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article imageOp-Ed: Republican front-runner challenges party line on Sept. 11

By Nathan Salant     Oct 19, 2015 in Politics
Washington - Say what you want about Donald Trump, and there always seems to be plenty to say, the front-runner for the 2016 Republican Party presidential nomination is — to his credit — forcing all candidates to face important national issues they'd rather avoid.
Case in point: Trump's statements Friday about former President George W. Bush's actions and reactions to the Sept. 11, 2001, terrorist attacks on New York and Washington, D.C.
Trump told an interviewer for Bloomberg Television that the former president was at least partially to blame for the attacks, in which Islamist radicals inspired by Saudi financier Osama bin Laden flew hijacked jetliners into the World Trade Center, the Pentagon and a field in Pennsylvania.
"When you talk about George [W.] Bush, I mean, say what you want, the World Trade Center came down during his time," Trump told Blomberg's Stephanie Butler, according to the Reuters news service.
"Blame him or don't blame him, but he was president,' Trump continued. "The World Trade Center came down during his reign."
There's no doubt that the catastrophic events of Sept. 11, 2001, still reverberate in the lives of every U.S. resident, and will forever live on as a time stamp against which news events are measured.
But the nation has never had serious discussions with itself about the nature and wisdom of global reach, about the outward projection of U.S. philosophy or about how the furious U.S. reaction to the attacks changed the relationship between the U.S. Congress and U.S. president.
Isn't about time to seriously consider those topics and try to resolve other lingering questions about that horrific day?
Do U.S. residents approve of what has happened since 9/11? Are U.S. residents concerned about the president sending tens of thousands of troops overseas to fight in Iraq and Afghanistan at a cost of hundreds of thousands of irreplaceable lives? What does the U.S. and other nations teach children about the attacks?
Yes, the 9/11 terrorist attacks killed nearly 3,000 civilians and destroyed two iconic buildings. But in its response, the United States has killed many times more people in many other countries, kidnapped and executed citizens of those countries, and even curtailed the civil rights protections of its own citizens that were guaranteed as a condition of its very existence.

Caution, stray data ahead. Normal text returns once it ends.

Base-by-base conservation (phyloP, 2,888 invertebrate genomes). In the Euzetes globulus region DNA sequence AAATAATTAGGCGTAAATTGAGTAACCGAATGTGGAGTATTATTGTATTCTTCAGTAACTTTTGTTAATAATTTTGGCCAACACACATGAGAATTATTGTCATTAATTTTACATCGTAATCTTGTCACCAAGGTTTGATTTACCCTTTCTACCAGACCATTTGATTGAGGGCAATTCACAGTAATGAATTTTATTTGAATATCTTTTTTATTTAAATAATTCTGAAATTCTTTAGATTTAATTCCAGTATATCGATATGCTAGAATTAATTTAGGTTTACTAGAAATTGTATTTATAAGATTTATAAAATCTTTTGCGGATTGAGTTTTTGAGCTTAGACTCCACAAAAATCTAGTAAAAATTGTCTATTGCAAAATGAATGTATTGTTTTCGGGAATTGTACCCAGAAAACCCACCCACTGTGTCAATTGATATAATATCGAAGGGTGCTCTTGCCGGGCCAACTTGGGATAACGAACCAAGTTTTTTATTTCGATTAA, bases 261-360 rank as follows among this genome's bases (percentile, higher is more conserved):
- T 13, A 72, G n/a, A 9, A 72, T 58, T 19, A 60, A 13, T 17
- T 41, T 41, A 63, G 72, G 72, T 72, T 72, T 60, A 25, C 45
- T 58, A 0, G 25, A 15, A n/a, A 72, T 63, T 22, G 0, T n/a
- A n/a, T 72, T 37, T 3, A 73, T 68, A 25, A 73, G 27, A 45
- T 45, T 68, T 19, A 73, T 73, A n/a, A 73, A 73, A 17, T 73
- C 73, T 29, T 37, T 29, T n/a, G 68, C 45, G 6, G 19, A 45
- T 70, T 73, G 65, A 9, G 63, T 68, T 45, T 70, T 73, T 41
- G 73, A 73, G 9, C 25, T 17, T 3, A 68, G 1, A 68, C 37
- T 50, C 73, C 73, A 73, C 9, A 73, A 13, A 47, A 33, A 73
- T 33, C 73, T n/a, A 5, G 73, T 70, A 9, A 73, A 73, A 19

These are really the questions Trump is asking, and it's right for him, other candidates and every other U.S. resident to ask them, too, and to keep asking until we get some answers.
These may not have been the questions everyone expected from Republican Party candidates and not from Democrats, but we'll take what we can get.
And as heartwarming as it was to hear the so-far eerily silent Jeb Bush leap to his brother's defense Friday night, his response that George W. Bush had "kept us safe" and that Trump was "pathetic" to question the official narrative about 9/11 does not bode well for the guy's campaign.
The United States loves free speech and U.S. officeholders love being questioned by their constituents. If Jeb Bush thinks he can win by running against democracy and freedom of thought, let him try.
We can resume defining the term "pathetic" after the election, when we probably will have a fresh example.
So, say what you want to about Trump, and there obviously is a lot to say, but he does seem unafraid to ask the kinds of questions that could lead the United States and the rest of the world to some unanticipated and possibly painful realizations.
This opinion article was written by an independent writer. The opinions and views expressed herein are those of the author and are not necessarily intended to reflect those of
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